Mercersburg Academy Announces Plan to Move Beyond AP
Mercersburg Academy is taking steps to move beyond the Advanced Placement (AP) designation. This decision, which has been vetted and researched by faculty and administrators over the past two years, has been carefully calibrated to encourage innovation, rigor, and additional time in the school’s academic schedule to explore creativity and depth of topics both in and out of the classroom.
The academic team has recommended that Mercersburg move beyond the designation in 2020-2021 to allow innovation within courses across the curriculum. Not all classes will be radically different, and many faculty members may choose to keep their same course structure, but will have more liberties in their courses by not teaching specifically for an exam.
Mercersburg will replace current AP course titles with a new designation: “Advanced Studies in…” For example, a course formerly titled “AP Chemistry” will become "Advanced Studies in Chemistry," designating it as the highest level of that subject offered at Mercersburg Academy. Academic departments will decide which “Advanced Studies” courses will align with the AP curriculum, and students will have the opportunity to sit for the corresponding AP exams. But moving beyond the AP designation will allow us to create advanced courses that the College Board does not offer. Examples could be Advanced Studies in Robotics or Advanced Studies in Western Philosophy, which colleges would regard as high level courses, equivalent to the AP.
“This decision provides our talented faculty with maximum flexibility to build new and innovative courses that will better serve current and future Mercersburg students,” said Head of School Katie Titus. “While in some cases, courses will look similar to the current AP classes, this is about more than just reimagining today’s curriculum — it's about reimagining education to ensure we are preparing our students for a complex, changing world."
According to John David Bennett, dean of curricular innovation, the move away from AP will create the room and flexibility for innovation in the classroom.
“We want to innovate, and moving away from Advanced Placement isn’t an innovation in and of itself,” says Bennett. “In order to match the demands of the 21st century, we have to adapt so the students will benefit from having a curriculum that prioritizes creativity, curiosity, and the audacity to become emergent leaders.”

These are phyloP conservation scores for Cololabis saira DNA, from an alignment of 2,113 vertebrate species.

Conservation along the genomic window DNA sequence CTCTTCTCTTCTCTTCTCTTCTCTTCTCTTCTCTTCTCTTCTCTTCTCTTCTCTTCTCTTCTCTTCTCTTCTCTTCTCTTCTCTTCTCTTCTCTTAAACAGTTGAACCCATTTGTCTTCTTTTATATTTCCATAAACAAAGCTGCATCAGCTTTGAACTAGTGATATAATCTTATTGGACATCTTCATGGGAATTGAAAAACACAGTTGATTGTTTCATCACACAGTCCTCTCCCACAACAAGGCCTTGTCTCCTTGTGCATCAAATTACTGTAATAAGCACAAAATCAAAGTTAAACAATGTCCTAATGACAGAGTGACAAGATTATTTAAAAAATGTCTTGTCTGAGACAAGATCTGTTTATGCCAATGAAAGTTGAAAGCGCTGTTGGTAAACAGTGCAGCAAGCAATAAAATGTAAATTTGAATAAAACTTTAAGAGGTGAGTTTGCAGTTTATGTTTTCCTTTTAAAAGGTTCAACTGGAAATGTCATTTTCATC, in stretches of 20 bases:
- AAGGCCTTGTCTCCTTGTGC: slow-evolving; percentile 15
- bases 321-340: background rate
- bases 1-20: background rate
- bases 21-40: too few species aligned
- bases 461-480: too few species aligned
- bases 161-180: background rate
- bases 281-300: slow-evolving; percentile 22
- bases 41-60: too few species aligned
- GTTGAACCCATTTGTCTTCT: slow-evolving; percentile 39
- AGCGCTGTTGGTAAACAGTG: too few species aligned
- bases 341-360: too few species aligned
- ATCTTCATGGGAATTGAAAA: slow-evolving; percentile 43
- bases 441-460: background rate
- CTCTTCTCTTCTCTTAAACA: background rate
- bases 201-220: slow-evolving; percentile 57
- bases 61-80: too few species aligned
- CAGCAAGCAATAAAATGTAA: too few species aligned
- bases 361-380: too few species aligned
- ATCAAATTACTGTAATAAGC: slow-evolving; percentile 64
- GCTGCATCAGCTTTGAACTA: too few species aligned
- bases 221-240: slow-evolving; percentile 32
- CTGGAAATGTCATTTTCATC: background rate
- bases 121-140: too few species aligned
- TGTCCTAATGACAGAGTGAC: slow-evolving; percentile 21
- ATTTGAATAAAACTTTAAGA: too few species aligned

“Students can expect more opportunities for experiential learning, including travel—to be incorporated into the classes, such as getting off campus for field experiences that are otherwise hard to find time to do,” says Jennifer Miller Smith ’97, the school’s dean of academics and a member of the science faculty. “With less time devoted to specific preparation for a year-end exam.”
Introduced in the 1950s, AP classes offer motivated high-school students a chance to take college-level classes to receive college credit, sometimes allowing students to complete their undergraduate degrees early. But many colleges and universities require students to take the course again, even if they’ve taken the AP course and scored well on the AP exam.
“Students may feel obligated to enroll in AP courses for the sake of their transcript, sacrificing time that could be spent exploring other areas of interest that are just as compelling to prospective colleges,” says Julia Stojak Maurer ’90, associate head of school for school life at Mercersburg.
Mercersburg is not the first college-prep school to make this switch. In recent years, schools across the country have opted to move beyond AP in their advanced courses for the sake of freeing up students to spend focused time on experiential projects, explore new content areas, and conduct field studies to prepare them for college.
Ultimately, college admission offices want to know that students are challenging themselves at the highest level during their high-school careers.
Mike Conklin, director of college counseling at Mercersburg, says that colleges evaluate a student’s transcript, and the rigor of their curriculum, within the context of the school they attend.
“Through our various conversations with faculty and administrators at secondary schools that have already moved beyond the AP, none reported an adverse impact on college admission,” Conklin says. “In fact, college-admission personnel have consistently affirmed the value of the dynamic learning that takes place in non-AP courses.”
“The question isn’t whether applicants have taken AP courses, but rather if they have taken advantage of their high school’s most challenging courses offered,” Maurer says. “Every college we’ve talked to has indicated that they want to know that students have challenged themselves while they’ve been at Mercersburg.”
Mercersburg Academy is excited about what this will mean for the community as it looks forward to more depth and creativity in the curriculum.